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Thursday, January 01, 2015 

USA Today loves Tony Stark as a villain

In one of USA Today's predictably sugary roundups of the year, their resident propagandist actually thinks Tony Stark makes a great criminal. First, there's this:
Best writer: Scott Snyder. Gotham City's main man again impressed with his tales of the Dark Knight, launching the weekly Batman Eternal — one of DC Comics' top titles — while also shocking everybody with the return of the Joker in Batman. That's not all, though: He also brought back the fangtastic American Vampire, finished up the epic miniseries The Wake with Sean Gordon Murphy and Superman Unchained with Jim Lee, and premiered Wytches, one of the scariest books on shelves right now. Snyder may create nightmares, but you can expect a dream book every time his name's on the cover. Honorable mention: Jason Aaron. Next year, he's going to hit a whole new level of mainstream heading up Marvel's new flagship Star Wars series. But Aaron also had an excellent 2014 with the massive murder mystery Original Sin, his family crime drama Men of Wrath, a relaunched Thor with a female Goddess of Thor and, best of all, the debut of the violent masterpiece Southern Bastards with Jason Latour. Pass the sweet tea because that's a whole feast of awesome.
Yeah, shocking us all with the idea the Joker now has his face cut up and wears the skin like a mask across it. And what's so excellent about a crossover who's main points are turning the Hulk against Tony Stark?
Best single issue:The Multiversity: Pax Americana. Grant Morrison and Frank Quitely do their own meta-superhero, post-9/11 take on Watchmen with old Charlton Comics characters such as Captain Atom, Blue Beetle and The Question. They end up creating a phenomenal read with a gut punch of an ending.
Something I'm sure I won't want to see, or feel, because it's bound to be very excruciating. I'm too much of a Blue Beetle fan to approve of whatever Morrison's got in store.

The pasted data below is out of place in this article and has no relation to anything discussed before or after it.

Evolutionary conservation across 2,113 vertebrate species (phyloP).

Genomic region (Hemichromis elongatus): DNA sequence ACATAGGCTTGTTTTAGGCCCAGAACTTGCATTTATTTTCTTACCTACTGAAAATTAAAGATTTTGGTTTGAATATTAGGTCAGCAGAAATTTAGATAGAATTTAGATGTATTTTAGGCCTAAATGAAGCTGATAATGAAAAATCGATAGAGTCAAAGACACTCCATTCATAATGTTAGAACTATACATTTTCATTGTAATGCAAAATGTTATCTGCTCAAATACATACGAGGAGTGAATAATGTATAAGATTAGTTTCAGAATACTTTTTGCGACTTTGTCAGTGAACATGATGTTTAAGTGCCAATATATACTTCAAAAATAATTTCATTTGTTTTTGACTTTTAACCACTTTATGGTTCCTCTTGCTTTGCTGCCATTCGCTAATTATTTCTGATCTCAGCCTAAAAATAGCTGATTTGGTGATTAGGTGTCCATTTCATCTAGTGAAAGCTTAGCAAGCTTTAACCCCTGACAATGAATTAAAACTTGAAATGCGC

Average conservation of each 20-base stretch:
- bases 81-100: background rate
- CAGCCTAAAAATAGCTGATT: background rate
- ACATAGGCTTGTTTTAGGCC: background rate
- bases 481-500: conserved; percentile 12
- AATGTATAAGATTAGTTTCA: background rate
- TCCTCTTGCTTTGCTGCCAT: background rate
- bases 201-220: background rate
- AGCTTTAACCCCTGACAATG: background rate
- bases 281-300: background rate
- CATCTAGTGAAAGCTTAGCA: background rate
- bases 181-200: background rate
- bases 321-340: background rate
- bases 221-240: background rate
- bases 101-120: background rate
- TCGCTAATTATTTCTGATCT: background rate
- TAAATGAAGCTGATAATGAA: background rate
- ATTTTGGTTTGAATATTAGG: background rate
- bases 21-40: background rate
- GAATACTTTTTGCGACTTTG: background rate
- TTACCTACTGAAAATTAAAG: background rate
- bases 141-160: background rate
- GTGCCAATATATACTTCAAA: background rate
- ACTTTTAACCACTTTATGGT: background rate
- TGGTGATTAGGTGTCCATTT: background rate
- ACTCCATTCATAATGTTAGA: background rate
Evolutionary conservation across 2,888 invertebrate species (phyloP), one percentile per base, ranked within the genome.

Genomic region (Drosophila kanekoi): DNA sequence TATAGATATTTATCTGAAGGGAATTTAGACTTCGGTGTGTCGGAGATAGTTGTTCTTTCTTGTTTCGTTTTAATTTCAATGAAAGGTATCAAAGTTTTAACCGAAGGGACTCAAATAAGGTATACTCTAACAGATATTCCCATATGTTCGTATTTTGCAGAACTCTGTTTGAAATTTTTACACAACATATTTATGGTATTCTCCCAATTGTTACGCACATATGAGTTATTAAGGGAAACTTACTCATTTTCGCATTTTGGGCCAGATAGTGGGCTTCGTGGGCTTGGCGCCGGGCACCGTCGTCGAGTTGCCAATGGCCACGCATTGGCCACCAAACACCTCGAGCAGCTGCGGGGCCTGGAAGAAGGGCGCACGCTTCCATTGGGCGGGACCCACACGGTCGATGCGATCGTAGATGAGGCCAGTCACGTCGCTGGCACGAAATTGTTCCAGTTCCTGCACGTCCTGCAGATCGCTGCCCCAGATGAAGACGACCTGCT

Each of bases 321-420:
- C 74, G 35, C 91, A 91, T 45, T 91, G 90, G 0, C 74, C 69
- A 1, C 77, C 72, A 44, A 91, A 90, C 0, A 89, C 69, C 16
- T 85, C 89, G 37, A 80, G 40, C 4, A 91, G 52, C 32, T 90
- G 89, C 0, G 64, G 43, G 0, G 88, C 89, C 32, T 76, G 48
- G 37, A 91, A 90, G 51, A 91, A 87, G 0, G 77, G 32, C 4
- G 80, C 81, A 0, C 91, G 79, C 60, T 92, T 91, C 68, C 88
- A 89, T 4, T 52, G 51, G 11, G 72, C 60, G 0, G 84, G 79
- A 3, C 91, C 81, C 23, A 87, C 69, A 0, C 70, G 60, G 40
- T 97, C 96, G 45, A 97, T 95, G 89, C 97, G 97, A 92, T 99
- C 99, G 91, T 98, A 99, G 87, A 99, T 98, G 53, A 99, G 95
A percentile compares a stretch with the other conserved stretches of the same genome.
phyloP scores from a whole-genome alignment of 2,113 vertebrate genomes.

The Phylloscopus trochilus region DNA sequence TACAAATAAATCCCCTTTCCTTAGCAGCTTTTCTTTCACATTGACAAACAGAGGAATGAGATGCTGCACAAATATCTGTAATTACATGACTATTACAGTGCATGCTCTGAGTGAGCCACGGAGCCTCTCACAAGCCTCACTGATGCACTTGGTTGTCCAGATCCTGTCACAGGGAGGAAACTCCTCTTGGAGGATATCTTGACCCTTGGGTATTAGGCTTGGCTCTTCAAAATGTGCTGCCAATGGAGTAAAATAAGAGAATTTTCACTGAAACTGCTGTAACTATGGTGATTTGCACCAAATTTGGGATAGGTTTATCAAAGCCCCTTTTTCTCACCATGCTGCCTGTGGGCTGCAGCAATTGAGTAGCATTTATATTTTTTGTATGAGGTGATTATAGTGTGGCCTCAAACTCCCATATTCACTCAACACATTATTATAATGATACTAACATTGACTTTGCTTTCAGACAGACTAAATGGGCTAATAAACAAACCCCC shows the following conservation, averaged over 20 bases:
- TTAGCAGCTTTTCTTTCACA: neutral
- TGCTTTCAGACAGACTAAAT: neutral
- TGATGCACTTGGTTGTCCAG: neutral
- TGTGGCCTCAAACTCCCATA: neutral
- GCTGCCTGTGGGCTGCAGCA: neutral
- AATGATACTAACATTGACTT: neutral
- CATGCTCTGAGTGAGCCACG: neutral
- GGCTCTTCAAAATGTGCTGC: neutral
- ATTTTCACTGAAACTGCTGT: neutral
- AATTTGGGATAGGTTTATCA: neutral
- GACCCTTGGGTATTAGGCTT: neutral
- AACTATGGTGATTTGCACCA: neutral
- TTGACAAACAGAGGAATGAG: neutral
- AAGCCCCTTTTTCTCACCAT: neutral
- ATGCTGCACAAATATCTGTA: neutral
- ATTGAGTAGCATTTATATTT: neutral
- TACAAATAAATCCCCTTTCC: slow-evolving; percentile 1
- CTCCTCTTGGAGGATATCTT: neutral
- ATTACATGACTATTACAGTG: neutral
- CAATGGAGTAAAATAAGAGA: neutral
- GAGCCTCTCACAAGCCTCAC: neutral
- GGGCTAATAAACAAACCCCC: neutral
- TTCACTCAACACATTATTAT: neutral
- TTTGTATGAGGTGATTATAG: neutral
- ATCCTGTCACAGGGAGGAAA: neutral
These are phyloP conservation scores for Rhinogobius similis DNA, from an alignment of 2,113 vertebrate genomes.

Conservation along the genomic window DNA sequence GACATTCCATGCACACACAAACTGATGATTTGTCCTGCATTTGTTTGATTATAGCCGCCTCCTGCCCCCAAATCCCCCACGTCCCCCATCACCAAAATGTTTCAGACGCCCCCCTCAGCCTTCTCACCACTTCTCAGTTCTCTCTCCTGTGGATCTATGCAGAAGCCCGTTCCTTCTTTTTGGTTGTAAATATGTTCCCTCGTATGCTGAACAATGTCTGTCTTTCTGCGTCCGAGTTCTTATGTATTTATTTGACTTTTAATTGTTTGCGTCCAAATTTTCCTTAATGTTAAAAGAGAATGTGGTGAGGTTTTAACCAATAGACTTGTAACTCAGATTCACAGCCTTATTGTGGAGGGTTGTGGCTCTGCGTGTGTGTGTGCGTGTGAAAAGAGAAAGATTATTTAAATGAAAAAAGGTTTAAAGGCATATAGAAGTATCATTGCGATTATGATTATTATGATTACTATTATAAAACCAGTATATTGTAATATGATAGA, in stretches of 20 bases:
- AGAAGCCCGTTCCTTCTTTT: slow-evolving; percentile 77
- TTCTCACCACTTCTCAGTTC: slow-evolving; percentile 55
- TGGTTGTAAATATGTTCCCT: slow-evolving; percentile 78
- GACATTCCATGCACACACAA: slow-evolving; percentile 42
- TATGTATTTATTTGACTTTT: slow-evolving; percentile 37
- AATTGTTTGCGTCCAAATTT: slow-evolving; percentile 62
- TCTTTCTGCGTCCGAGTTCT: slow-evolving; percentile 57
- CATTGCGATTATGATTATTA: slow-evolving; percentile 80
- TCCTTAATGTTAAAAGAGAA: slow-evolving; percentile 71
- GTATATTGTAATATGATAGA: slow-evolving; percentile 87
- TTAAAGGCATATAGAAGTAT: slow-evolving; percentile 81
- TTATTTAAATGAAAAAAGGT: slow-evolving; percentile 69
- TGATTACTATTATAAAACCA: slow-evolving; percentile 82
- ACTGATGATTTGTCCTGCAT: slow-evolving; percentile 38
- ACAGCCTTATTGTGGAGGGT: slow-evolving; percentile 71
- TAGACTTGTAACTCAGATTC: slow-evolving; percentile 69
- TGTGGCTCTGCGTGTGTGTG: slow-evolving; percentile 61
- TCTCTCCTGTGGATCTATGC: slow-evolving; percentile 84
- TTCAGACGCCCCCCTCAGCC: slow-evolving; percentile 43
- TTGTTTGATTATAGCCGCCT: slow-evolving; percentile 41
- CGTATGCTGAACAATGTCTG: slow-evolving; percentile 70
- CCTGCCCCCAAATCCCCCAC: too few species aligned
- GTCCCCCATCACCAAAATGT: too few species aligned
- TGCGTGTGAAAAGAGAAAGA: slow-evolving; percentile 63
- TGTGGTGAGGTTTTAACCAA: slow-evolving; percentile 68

Rookie of the year (character): Kamala Khan. The teenage Muslim main character of G. Willow Wilson and Adrian Alphona's Ms. Marvel added diversity to the Marvel Universe but also brought in a hero for everyone to root for, not just young girls.
Not if they force a bad religion down everyone's throats, I'm afraid. Victims of Islamofascism are the ones most likely to disagree with that claim.

Now, here's the real head-shaker about Tony Stark:
Best villain: Tony Stark. What's that, Iron Man as a baddie? Yep, Marvel's resident billionaire playboy genius inventor had his personality inverted in Axis, and it looks like his overly self-centered personality — which has always kinda been there — is sticking around and Tom Taylor is making the best of it in the pages of Superior Iron Man.
"Always"? The more I think about it, the more it reeks of a mindset not all that different from 9-11 Trutherism. That is, I think they want Tony to be a villain, and to view him that way from beginning to end. Or, they wish he'd been created as a villain per se back in the Silver Age. Some people sure know how disrespect classic creations.
Best event: Original Sin. Marvel had two big to-dos in 2014 but this was the highlight. Jason Aaron and Mike Deodato not only created a sense of paranoia among heroes in the aftermath of the Watcher's murder, but presented a landscape where they had to deal with their pasts, as well.
Because that's all we need now, and not decent battles against supervillains, or even plainclothes villains. Nor are they willing to give us any organic character drama with civilian co-stars. Interesting they didn't see fit to mention Nick Fury's also been turned bad in the new stories. Even at the time Bob Harras was writing for Marvel, they never treated him like worthless toilet paper as today's editors are.

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I can't imagine why I wouldn't want to read anything from Morrison titled "Pax Americana" that is self-described as applying the Watchmen narrative to post-9/11 US.

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